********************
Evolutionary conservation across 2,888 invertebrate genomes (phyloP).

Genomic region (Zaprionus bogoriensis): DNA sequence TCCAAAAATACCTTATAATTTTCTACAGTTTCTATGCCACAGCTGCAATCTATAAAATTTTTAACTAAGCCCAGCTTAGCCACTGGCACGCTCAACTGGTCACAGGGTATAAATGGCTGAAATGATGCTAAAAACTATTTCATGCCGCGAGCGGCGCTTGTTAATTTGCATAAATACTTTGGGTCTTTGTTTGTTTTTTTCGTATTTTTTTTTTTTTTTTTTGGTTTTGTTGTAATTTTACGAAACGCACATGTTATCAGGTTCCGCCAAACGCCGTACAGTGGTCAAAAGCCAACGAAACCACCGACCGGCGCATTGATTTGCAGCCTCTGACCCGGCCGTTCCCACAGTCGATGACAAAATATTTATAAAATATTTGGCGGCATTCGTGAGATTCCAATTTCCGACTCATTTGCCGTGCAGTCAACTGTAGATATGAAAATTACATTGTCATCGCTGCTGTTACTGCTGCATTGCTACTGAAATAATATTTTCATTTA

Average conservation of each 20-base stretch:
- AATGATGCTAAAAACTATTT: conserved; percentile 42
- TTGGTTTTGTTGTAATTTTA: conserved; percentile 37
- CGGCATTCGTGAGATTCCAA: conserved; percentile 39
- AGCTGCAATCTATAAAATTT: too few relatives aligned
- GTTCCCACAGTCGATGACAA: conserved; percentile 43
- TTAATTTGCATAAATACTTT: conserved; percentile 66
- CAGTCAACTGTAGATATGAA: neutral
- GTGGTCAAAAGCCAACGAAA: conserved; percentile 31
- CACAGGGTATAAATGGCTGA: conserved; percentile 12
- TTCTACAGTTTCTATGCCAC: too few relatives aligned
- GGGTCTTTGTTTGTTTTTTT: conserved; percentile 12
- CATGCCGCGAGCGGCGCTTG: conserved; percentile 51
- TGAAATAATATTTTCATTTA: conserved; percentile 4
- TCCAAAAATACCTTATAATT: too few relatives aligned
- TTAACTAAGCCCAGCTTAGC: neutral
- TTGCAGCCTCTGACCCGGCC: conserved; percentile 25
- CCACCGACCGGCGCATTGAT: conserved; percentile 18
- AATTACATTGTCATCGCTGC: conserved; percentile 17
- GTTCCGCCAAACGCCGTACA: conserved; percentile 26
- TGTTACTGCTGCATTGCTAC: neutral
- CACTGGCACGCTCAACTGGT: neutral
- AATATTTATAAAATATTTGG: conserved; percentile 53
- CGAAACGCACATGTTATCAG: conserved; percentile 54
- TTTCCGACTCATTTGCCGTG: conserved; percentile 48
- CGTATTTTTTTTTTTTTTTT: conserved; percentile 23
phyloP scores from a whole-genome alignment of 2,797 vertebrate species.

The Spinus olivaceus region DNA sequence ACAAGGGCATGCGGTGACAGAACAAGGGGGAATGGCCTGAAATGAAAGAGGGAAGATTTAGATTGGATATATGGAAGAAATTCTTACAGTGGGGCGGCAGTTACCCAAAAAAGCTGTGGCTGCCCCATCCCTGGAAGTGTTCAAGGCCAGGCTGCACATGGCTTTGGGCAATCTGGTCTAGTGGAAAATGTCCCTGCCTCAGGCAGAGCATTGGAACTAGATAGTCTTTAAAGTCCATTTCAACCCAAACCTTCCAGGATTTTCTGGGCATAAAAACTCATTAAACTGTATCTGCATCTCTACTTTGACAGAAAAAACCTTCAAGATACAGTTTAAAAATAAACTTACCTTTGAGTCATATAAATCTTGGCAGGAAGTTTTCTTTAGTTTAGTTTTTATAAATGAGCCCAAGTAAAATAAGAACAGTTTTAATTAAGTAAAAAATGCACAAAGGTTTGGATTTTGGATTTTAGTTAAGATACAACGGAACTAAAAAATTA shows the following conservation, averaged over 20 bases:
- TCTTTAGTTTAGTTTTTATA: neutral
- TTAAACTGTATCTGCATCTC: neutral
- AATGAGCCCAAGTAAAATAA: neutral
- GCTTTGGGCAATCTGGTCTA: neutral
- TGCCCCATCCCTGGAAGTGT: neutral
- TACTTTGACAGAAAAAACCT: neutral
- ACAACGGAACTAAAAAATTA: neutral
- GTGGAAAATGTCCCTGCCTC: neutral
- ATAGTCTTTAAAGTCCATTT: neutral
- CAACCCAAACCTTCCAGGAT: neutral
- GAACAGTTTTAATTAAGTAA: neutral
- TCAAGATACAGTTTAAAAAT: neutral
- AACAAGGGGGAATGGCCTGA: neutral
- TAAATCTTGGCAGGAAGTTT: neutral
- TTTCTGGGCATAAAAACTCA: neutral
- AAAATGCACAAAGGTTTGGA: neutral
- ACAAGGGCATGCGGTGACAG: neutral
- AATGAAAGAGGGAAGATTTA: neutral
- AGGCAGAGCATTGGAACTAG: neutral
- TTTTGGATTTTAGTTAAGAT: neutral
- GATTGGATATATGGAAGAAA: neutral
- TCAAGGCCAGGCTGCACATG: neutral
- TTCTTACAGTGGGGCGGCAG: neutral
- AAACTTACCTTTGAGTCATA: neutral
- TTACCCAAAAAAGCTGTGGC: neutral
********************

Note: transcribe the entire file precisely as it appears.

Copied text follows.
Evolutionary conservation across 2,888 invertebrate genomes (phyloP).

Genomic region (Zaprionus bogoriensis): DNA sequence TCCAAAAATACCTTATAATTTTCTACAGTTTCTATGCCACAGCTGCAATCTATAAAATTTTTAACTAAGCCCAGCTTAGCCACTGGCACGCTCAACTGGTCACAGGGTATAAATGGCTGAAATGATGCTAAAAACTATTTCATGCCGCGAGCGGCGCTTGTTAATTTGCATAAATACTTTGGGTCTTTGTTTGTTTTTTTCGTATTTTTTTTTTTTTTTTTTGGTTTTGTTGTAATTTTACGAAACGCACATGTTATCAGGTTCCGCCAAACGCCGTACAGTGGTCAAAAGCCAACGAAACCACCGACCGGCGCATTGATTTGCAGCCTCTGACCCGGCCGTTCCCACAGTCGATGACAAAATATTTATAAAATATTTGGCGGCATTCGTGAGATTCCAATTTCCGACTCATTTGCCGTGCAGTCAACTGTAGATATGAAAATTACATTGTCATCGCTGCTGTTACTGCTGCATTGCTACTGAAATAATATTTTCATTTA

Average conservation of each 20-base stretch:
- AATGATGCTAAAAACTATTT: conserved; percentile 42
- TTGGTTTTGTTGTAATTTTA: conserved; percentile 37
- CGGCATTCGTGAGATTCCAA: conserved; percentile 39
- AGCTGCAATCTATAAAATTT: too few relatives aligned
- GTTCCCACAGTCGATGACAA: conserved; percentile 43
- TTAATTTGCATAAATACTTT: conserved; percentile 66
- CAGTCAACTGTAGATATGAA: neutral
- GTGGTCAAAAGCCAACGAAA: conserved; percentile 31
- CACAGGGTATAAATGGCTGA: conserved; percentile 12
- TTCTACAGTTTCTATGCCAC: too few relatives aligned
- GGGTCTTTGTTTGTTTTTTT: conserved; percentile 12
- CATGCCGCGAGCGGCGCTTG: conserved; percentile 51
- TGAAATAATATTTTCATTTA: conserved; percentile 4
- TCCAAAAATACCTTATAATT: too few relatives aligned
- TTAACTAAGCCCAGCTTAGC: neutral
- TTGCAGCCTCTGACCCGGCC: conserved; percentile 25
- CCACCGACCGGCGCATTGAT: conserved; percentile 18
- AATTACATTGTCATCGCTGC: conserved; percentile 17
- GTTCCGCCAAACGCCGTACA: conserved; percentile 26
- TGTTACTGCTGCATTGCTAC: neutral
- CACTGGCACGCTCAACTGGT: neutral
- AATATTTATAAAATATTTGG: conserved; percentile 53
- CGAAACGCACATGTTATCAG: conserved; percentile 54
- TTTCCGACTCATTTGCCGTG: conserved; percentile 48
- CGTATTTTTTTTTTTTTTTT: conserved; percentile 23
phyloP scores from a whole-genome alignment of 2,797 vertebrate species.

The Spinus olivaceus region DNA sequence ACAAGGGCATGCGGTGACAGAACAAGGGGGAATGGCCTGAAATGAAAGAGGGAAGATTTAGATTGGATATATGGAAGAAATTCTTACAGTGGGGCGGCAGTTACCCAAAAAAGCTGTGGCTGCCCCATCCCTGGAAGTGTTCAAGGCCAGGCTGCACATGGCTTTGGGCAATCTGGTCTAGTGGAAAATGTCCCTGCCTCAGGCAGAGCATTGGAACTAGATAGTCTTTAAAGTCCATTTCAACCCAAACCTTCCAGGATTTTCTGGGCATAAAAACTCATTAAACTGTATCTGCATCTCTACTTTGACAGAAAAAACCTTCAAGATACAGTTTAAAAATAAACTTACCTTTGAGTCATATAAATCTTGGCAGGAAGTTTTCTTTAGTTTAGTTTTTATAAATGAGCCCAAGTAAAATAAGAACAGTTTTAATTAAGTAAAAAATGCACAAAGGTTTGGATTTTGGATTTTAGTTAAGATACAACGGAACTAAAAAATTA shows the following conservation, averaged over 20 bases:
- TCTTTAGTTTAGTTTTTATA: neutral
- TTAAACTGTATCTGCATCTC: neutral
- AATGAGCCCAAGTAAAATAA: neutral
- GCTTTGGGCAATCTGGTCTA: neutral
- TGCCCCATCCCTGGAAGTGT: neutral
- TACTTTGACAGAAAAAACCT: neutral
- ACAACGGAACTAAAAAATTA: neutral
- GTGGAAAATGTCCCTGCCTC: neutral
- ATAGTCTTTAAAGTCCATTT: neutral
- CAACCCAAACCTTCCAGGAT: neutral
- GAACAGTTTTAATTAAGTAA: neutral
- TCAAGATACAGTTTAAAAAT: neutral
- AACAAGGGGGAATGGCCTGA: neutral
- TAAATCTTGGCAGGAAGTTT: neutral
- TTTCTGGGCATAAAAACTCA: neutral
- AAAATGCACAAAGGTTTGGA: neutral
- ACAAGGGCATGCGGTGACAG: neutral
- AATGAAAGAGGGAAGATTTA: neutral
- AGGCAGAGCATTGGAACTAG: neutral
- TTTTGGATTTTAGTTAAGAT: neutral
- GATTGGATATATGGAAGAAA: neutral
- TCAAGGCCAGGCTGCACATG: neutral
- TTCTTACAGTGGGGCGGCAG: neutral
- AAACTTACCTTTGAGTCATA: neutral
- TTACCCAAAAAAGCTGTGGC: neutral